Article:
“Even though I was already interested in politics before college, I am finally surrounded by people with views similar to my own where I feel comfortable voicing my opinions,” Brown-Clark said, adding: “We want to be able to buy houses someday, we want the planet not to burn to a crisp, and we want to be able to call an ambulance without immediately going into debt.”
College campuses can be hotbeds for political activity, as organizer Manuel Ayala knows well. At the same time, that high energy is not always successful in helping people get to the polls. Ayala, the vice president of the student government at the College of Southern Nevada, saw high interest in voting from his classmates, but many did not have the time or information to vote in the Nevada caucuses, which included four days of early voting and a Saturday morning caucusing period.
“In Vegas, because we’re a tourist city, there’s tons of jobs on the weekend and you can’t have those days off,” Ayala said. “It’s discouraging to see so many people want to go out and vote but they can’t commit to an entire morning weekend because they’re working morning shifts or they’re working late nights the day before.”
Even amidst the roadblocks, young political leaders like Ayala believe there will be a higher turnout of under-30 voters in the 2020 elections. Ayala, who got his start as an environmental organizer for presidential candidate Tom Steyer’s political nonprofit NextGen America while still in high school, said the increase in youth energy is driven in part by frustration with “the political establishment,” particularly older Democratic leaders.
“Younger people don’t want the establishment because we’ve already seen what’s been happening there,” Ayala, who voted and canvassed for Sanders, said. “We’ve already seen the United States exist as a right-wing nation and only further turn right … We’re going to see more policies attack institutional racism, attack homophobia and transphobia, and that’s because we’re not staying within the establishment.”
While it’s unlikely that Ayala and Young Conservatives of Texas (YCT) executive director Manfred Wendt would agree on many policy issues, both expressed dissatisfaction with “establishment” politicians and their reluctance to stick to their principles once in office. That belief seems to be resonating: In the past year, Wendt says he has grown YCT from eight collegiate chapters to 22.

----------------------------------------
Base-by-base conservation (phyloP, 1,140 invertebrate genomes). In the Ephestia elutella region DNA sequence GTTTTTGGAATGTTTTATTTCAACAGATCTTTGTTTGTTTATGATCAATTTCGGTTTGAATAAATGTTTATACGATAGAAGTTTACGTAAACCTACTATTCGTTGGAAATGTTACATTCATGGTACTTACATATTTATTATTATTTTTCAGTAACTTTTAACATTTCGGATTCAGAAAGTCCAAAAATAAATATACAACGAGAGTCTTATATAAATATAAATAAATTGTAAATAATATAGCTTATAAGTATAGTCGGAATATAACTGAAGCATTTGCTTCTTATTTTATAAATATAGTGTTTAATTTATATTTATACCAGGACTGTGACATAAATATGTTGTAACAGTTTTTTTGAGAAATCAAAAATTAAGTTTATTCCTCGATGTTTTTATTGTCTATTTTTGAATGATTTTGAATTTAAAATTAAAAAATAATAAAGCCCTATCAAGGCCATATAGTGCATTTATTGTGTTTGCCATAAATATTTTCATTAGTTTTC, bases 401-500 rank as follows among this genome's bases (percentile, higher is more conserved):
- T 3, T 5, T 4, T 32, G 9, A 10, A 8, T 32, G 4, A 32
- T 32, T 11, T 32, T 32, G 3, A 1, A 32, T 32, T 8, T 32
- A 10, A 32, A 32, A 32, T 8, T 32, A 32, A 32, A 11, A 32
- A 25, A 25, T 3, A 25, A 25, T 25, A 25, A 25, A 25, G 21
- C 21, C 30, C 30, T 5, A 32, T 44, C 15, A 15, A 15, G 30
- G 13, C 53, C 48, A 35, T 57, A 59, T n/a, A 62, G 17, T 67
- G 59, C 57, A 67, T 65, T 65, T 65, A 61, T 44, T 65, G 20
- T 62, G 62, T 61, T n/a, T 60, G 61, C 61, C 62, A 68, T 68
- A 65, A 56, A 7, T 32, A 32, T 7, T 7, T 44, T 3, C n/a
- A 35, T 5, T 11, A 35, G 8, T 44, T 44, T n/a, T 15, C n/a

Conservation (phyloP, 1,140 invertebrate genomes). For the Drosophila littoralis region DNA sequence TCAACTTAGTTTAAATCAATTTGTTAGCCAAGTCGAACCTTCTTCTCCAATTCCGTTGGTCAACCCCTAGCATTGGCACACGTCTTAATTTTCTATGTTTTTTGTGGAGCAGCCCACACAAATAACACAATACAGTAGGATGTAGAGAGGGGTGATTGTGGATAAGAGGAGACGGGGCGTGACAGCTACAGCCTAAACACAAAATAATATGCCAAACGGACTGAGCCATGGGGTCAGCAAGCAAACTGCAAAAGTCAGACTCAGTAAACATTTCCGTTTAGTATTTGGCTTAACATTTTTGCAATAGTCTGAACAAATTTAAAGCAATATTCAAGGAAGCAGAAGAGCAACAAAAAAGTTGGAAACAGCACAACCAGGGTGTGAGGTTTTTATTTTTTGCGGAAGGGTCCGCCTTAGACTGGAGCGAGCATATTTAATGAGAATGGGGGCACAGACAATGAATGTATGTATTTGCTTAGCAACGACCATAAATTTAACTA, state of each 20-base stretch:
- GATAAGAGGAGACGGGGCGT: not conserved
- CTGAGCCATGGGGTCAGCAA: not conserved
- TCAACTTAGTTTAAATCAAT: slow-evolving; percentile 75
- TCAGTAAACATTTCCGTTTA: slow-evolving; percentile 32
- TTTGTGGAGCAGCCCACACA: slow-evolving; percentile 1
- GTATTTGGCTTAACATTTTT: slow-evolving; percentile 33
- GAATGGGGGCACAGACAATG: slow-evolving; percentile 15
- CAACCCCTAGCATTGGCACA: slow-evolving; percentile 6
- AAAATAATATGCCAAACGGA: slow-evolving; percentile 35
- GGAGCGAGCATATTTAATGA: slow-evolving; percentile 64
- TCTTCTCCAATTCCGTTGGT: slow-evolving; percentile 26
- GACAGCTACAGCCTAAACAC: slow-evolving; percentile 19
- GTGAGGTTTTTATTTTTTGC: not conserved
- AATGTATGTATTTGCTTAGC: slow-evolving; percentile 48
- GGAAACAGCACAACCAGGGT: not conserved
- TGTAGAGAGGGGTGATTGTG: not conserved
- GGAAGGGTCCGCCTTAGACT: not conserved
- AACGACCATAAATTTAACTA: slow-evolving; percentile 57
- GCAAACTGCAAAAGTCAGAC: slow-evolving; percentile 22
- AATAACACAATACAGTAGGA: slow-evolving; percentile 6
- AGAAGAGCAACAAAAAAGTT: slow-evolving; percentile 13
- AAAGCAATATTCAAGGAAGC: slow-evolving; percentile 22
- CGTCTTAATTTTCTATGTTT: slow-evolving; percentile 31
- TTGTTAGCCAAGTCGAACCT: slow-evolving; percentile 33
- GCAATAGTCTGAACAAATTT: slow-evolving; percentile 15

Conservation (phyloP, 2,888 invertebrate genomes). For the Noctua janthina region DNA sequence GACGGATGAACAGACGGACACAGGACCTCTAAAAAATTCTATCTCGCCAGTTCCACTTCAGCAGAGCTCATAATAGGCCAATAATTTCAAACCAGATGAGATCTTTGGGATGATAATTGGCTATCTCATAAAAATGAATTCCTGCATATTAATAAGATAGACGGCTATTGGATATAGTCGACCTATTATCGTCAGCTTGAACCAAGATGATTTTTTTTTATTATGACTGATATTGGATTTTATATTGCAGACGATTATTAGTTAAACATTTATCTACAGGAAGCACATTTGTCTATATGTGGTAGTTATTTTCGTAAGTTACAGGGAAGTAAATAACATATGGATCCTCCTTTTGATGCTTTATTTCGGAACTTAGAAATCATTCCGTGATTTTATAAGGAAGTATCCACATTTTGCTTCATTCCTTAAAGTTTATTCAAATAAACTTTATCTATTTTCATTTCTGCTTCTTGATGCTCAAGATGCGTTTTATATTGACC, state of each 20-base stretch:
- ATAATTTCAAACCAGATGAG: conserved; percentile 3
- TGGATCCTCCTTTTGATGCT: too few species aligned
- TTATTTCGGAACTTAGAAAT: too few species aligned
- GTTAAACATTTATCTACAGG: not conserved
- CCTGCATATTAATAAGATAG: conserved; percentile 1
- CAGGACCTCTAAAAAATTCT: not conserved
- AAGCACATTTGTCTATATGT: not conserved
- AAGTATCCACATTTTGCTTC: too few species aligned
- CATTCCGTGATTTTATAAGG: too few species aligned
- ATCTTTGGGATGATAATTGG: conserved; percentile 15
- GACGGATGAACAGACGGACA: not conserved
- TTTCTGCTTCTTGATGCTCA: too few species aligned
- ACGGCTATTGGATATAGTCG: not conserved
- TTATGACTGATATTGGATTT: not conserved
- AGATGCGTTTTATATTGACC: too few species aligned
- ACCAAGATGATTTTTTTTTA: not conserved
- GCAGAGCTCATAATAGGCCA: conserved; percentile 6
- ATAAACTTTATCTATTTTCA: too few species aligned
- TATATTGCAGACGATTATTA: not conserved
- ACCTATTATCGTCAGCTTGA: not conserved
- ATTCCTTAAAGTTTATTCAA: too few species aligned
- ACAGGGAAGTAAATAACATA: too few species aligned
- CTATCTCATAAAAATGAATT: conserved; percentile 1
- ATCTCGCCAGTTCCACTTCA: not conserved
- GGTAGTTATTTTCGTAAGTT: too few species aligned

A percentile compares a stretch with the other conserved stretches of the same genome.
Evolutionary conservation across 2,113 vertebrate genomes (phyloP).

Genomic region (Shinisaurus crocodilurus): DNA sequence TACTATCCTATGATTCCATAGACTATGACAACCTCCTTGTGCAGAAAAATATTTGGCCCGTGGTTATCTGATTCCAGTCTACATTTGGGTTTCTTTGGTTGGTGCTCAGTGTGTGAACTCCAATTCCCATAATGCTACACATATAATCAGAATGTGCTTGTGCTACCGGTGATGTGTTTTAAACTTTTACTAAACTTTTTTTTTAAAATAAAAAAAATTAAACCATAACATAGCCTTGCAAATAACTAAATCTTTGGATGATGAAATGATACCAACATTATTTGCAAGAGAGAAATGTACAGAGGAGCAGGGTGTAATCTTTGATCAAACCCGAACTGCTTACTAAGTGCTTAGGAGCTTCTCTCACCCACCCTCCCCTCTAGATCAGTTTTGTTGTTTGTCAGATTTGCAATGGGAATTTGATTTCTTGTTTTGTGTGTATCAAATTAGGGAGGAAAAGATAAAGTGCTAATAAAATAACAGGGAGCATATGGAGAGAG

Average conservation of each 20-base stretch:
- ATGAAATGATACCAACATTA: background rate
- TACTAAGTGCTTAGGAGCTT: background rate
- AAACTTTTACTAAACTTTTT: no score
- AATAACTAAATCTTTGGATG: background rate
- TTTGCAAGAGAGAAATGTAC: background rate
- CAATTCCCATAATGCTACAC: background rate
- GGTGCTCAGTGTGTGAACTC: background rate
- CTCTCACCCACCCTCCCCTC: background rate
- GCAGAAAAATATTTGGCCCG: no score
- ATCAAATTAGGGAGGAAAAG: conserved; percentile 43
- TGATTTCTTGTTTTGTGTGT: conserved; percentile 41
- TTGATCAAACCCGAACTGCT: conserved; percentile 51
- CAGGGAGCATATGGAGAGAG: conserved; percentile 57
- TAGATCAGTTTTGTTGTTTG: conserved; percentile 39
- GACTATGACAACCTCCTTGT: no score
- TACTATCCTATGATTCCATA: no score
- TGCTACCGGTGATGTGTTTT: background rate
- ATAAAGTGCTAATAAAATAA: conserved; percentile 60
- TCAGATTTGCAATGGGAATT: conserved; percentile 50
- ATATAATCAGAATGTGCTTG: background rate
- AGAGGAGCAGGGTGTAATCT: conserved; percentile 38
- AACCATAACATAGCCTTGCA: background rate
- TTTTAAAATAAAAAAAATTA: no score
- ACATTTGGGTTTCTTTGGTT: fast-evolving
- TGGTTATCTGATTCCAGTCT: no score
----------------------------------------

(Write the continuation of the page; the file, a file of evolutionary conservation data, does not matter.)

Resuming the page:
“Young people don’t really care about the Republican brand,” Wendt said. “A lot of young people identify as conservatives first, and because they’re conservatives first, they happen to vote for the Republican Party. We vote for the Republican Party because it’s the conservative party right now.”
Wendt, whose group often sends college students to canvass neighborhoods for conservative candidates, said that media narratives often portray young voters as “foaming-from-the-mouth Trump supporters” versus “foaming-from-the-mouth anti-Trump people.” Those stories do not ring true to his more nuanced experience, he said.
“[YCT] has never been one of those organizations that whatever Trump says becomes our policy, because we’ve had the same principles for 40 years and our principles have never been anyone’s Twitter account,” Wendt said. “We’re all going to vote for Trump, happily do it, but we will criticize him when he needs to be criticized.”
While there is high youth support for Sanders, there is only a “small slice” of the entire youth population that is participating in the political process at this point, Kiesa said.
Popular assumptions that “everywhere in the United States, young people are super liberal” aren’t necessarily true.
“It is the trend for millennials and Gen Z, but if you look at different states, that can really work very differently,” she said.
Thirty-six percent of young people voted for Trump in 2016, she noted.
With the results of Super Tuesday and the November election still on the horizon, Ayala said young people should be recognized as “viable” and “important in political decisions.” He is hoping that higher turnout numbers will prove it.
But older voters held onto cynicism about the under-30 population even after that demographic was crucial to electing President Barack Obama in 2008, Kiesa said. Systemic changes may be the only way for political leaders to truly recognize the power of the youth vote, she said.
“One of the things that hasn’t necessarily seemed to have gotten through is that if you really do reach out to young people early and build those relationships with young people, there will be a return on that investment,” Kiesa said. “We could really shift perceptions if we shift the way in which we support young people to be a part of our democracy.”